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Map showing publication footprint
  • Usage in publication:
    • Mineral Wells sandstones
  • Modifications:
    • Overview
  • Dominant lithology:
    • Sandstone
  • AAPG geologic province:
    • Bend arch
Publication:

Plummer, F.B., 1919, Preliminary paper on the stratigraphy of the Pennsylvanian formations of north-central Texas, with discussion: American Association of Petroleum Geologists Bulletin, v. 3, no. 1, p. 132-150. [Available online, with subscription, from AAPG archives: http://www.aapg.org/datasystems or http://search.datapages.com]


Summary:

Pg. 138. Mineral Wells sandstones. Simply listed on a generalized chart of Pennsylvanian units. Report area in Brazos River Valley, north-central Texas. Strawn division overlies Millsap division [Millsap Lake] and is divided into (descending) Gordon, Mineral Wells sandstones, Brazos sandstone, etc. [Subdivisions not described.]

Source: US geologic names lexicon (USGS Bull. 896, p. 1380); supplemental information from GNU records (USGS DDS-6; Denver GNULEX).


Map showing publication footprint
  • Usage in publication:
    • Mineral Wells formation
  • Modifications:
    • Principal reference
  • Dominant lithology:
    • Sandstone
    • Clay
    • Marl
    • Limestone
    • Shale
  • AAPG geologic province:
    • Bend arch
    • Strawn basin
Publication:

Plummer, F.B., and Moore, R.C., 1922, Pennsylvanian stratigraphy of north-central Texas: Journal of Geology, v. 30, no. 1, p. 18-42.


Summary:

Pg. 24, 31, 32. Mineral Wells formation, top formation of Strawn group. Sandstones and shales, with coal No. 1 (Thurber coal) at base. Thickness 500 to 800 feet. Underlies Palo Pinto limestone of Canyon group and overlies Millsap [Millsap Lake] formation of Strawn group. Present in Palo Pinto and Erath Counties, Brazos River Valley, north-central Texas. Age is Pennsylvanian (Strawn). Report includes fossil lists, correlation chart.
Named from typical exposures [type] in vicinity of Mineral Wells, Palo Pinto Co., north-central TX.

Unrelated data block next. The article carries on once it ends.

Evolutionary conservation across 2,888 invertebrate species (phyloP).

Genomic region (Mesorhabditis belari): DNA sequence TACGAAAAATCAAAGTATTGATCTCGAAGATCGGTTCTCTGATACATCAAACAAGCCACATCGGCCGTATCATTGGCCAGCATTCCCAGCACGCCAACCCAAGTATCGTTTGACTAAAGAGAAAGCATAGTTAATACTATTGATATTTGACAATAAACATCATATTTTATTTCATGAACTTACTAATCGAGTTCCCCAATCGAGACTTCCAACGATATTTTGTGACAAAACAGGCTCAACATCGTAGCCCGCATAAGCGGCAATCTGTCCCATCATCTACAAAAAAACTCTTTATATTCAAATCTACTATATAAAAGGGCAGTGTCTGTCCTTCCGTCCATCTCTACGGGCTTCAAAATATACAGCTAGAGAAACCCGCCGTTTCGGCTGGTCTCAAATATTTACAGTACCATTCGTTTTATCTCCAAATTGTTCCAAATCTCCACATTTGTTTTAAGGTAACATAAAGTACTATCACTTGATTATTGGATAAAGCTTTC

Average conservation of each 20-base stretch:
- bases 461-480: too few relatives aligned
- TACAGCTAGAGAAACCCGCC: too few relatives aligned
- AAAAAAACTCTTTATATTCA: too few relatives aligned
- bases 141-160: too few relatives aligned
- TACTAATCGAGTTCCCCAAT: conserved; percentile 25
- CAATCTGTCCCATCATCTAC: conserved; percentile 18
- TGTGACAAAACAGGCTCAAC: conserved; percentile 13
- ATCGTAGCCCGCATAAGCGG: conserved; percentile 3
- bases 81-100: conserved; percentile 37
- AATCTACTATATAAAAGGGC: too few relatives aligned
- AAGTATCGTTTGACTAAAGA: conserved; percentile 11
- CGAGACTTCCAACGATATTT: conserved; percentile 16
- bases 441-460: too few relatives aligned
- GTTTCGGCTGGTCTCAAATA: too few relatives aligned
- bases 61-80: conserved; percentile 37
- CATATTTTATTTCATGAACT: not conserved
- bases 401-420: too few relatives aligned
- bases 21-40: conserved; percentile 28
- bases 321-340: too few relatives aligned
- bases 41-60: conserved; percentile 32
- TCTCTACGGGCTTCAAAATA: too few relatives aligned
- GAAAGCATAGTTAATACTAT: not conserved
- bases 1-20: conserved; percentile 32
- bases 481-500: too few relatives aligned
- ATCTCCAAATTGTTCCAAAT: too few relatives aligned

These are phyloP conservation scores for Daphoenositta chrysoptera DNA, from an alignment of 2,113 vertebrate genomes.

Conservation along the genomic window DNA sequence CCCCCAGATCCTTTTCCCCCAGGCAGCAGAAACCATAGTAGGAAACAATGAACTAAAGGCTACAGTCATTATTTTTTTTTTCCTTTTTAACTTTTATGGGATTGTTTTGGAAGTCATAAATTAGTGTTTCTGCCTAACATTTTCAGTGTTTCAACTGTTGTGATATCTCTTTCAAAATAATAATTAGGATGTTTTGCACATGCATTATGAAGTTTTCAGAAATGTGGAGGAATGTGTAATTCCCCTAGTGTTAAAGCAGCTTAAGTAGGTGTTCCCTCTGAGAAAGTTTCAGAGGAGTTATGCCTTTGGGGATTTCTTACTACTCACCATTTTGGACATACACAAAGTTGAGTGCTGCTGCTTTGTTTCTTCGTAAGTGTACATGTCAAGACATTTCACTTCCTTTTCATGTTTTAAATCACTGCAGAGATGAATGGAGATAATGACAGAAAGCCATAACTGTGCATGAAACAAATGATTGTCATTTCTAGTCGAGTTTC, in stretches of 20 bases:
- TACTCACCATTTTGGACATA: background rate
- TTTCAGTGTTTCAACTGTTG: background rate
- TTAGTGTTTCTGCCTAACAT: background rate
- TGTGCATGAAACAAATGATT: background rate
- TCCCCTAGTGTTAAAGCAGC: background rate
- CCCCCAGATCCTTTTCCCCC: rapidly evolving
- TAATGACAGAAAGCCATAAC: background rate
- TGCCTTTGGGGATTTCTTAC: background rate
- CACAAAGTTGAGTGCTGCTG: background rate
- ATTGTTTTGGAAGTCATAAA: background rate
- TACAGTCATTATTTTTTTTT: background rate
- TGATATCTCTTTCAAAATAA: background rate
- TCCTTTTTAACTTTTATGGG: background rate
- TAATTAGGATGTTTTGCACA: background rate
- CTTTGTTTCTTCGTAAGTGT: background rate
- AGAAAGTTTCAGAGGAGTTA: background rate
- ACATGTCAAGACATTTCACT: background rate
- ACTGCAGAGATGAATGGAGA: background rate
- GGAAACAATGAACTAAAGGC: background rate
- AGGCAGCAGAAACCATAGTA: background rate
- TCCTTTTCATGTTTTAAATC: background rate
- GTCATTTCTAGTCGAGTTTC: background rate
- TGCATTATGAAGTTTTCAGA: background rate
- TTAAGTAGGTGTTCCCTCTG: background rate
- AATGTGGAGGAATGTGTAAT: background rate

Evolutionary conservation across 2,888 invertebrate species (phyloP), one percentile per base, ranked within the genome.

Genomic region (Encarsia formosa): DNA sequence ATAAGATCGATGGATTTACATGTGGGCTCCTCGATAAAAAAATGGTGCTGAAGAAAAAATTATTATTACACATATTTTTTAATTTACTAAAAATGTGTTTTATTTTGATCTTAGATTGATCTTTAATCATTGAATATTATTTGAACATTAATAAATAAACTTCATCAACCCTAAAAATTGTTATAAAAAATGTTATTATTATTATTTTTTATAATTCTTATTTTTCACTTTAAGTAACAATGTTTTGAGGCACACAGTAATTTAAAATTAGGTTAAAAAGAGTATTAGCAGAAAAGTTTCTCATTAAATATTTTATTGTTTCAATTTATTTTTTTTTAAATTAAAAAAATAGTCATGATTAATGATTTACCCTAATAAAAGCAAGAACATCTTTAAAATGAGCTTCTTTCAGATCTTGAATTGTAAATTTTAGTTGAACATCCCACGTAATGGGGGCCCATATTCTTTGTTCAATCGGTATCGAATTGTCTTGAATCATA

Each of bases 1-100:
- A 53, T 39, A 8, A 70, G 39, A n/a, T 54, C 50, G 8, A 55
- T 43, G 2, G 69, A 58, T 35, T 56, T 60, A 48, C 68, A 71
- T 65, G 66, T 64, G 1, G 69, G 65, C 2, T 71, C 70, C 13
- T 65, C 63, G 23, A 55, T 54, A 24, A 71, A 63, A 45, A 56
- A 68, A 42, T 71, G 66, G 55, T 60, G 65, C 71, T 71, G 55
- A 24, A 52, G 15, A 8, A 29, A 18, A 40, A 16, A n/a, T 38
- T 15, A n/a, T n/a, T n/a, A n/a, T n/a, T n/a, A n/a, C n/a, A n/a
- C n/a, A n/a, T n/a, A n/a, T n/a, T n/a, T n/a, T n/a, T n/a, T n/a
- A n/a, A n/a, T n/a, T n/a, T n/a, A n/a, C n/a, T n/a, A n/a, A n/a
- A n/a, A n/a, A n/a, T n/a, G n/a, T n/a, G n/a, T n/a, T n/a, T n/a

Source: US geologic names lexicon (USGS Bull. 896, p. 1380); supplemental information from GNU records (USGS DDS-6; Denver GNULEX).


Map showing publication footprint
  • Usage in publication:
    • Mineral Wells formation
  • Modifications:
    • Revised
  • Dominant lithology:
    • Shale
    • Sandstone
    • Conglomerate
  • AAPG geologic province:
    • Bend arch
Publication:

Sellards, E.H., 1933, The pre-Paleozoic and Paleozoic systems in Texas, Part 1, IN Sellards, E.H., Adkins, W.S., and Plummer, F.B, The geology of Texas; Volume 1, Stratigraphy: University of Texas Bulletin, no. 3232, p. 15-238., Published July, 1933


Summary:

Pg. 106, 108. Mineral Wells formation. Restricted by G. Scott and J.M. Armstrong (ms. on geol. of Parker Co., Texas) to beds above Brazos sandstone [Brazos River sandstone] and they introduce Garner formation for lower part of original Mineral Wells formation, or to include (descending) Brazos sandstone, Mingus shale, and Thurber coal members. As restricted, in Brazos River Valley, consists chiefly of shales, and sandstones and conglomerates; includes (ascending) East Mountain shale, Lake Pinto sandstone, Salesville shale, Turkey Creek sandstone, and "Keechi Creek limestone and shale" members. [Sellards (1933) included in top of Mineral Wells formation of Colorado River region the Capps limestone member. This definition is present approved definition of the USGS and is the one followed by F.B. Plummer and J. Hornberger, 1936 (Univ. Texas Bull., no. 3534).] Age is Pennsylvanian.

Source: US geologic names lexicon (USGS Bull. 896, p. 1380); supplemental information from GNU records (USGS DDS-6; Denver GNULEX).


Map showing publication footprint
  • Usage in publication:
    • Mineral Wells formation
  • Modifications:
    • Revised
  • AAPG geologic province:
    • Bend arch
Publication:

Nickell, C.O., 1938, Stratigraphy of the Canyon and Cisco groups on Colorado River in Brown and Coleman Counties, Texas, IN Lee, Wallace and others, Stratigraphic and paleontologic studies of the Pennsylvanian and Permian rocks in north-central Texas: University of Texas-Austin, Bureau of Economic Geology Publication, no. 3801, p. 91-138, (incl. geologic map)


Summary:

Pg. 91-94. Mineral Wells formation of Strawn group. Includes Ricker sandstone and Capps limestone members. Underlies Palo Pinto formation of Canyon group. [Age is Middle Pennsylvanian.]

Source: US geologic names lexicon (USGS Bull. 1200, p. 2516-2517).


Map showing publication footprint
  • Usage in publication:
    • Mineral Wells formation
  • Modifications:
    • Not used
  • AAPG geologic province:
    • Bend arch
    • Strawn basin
Publication: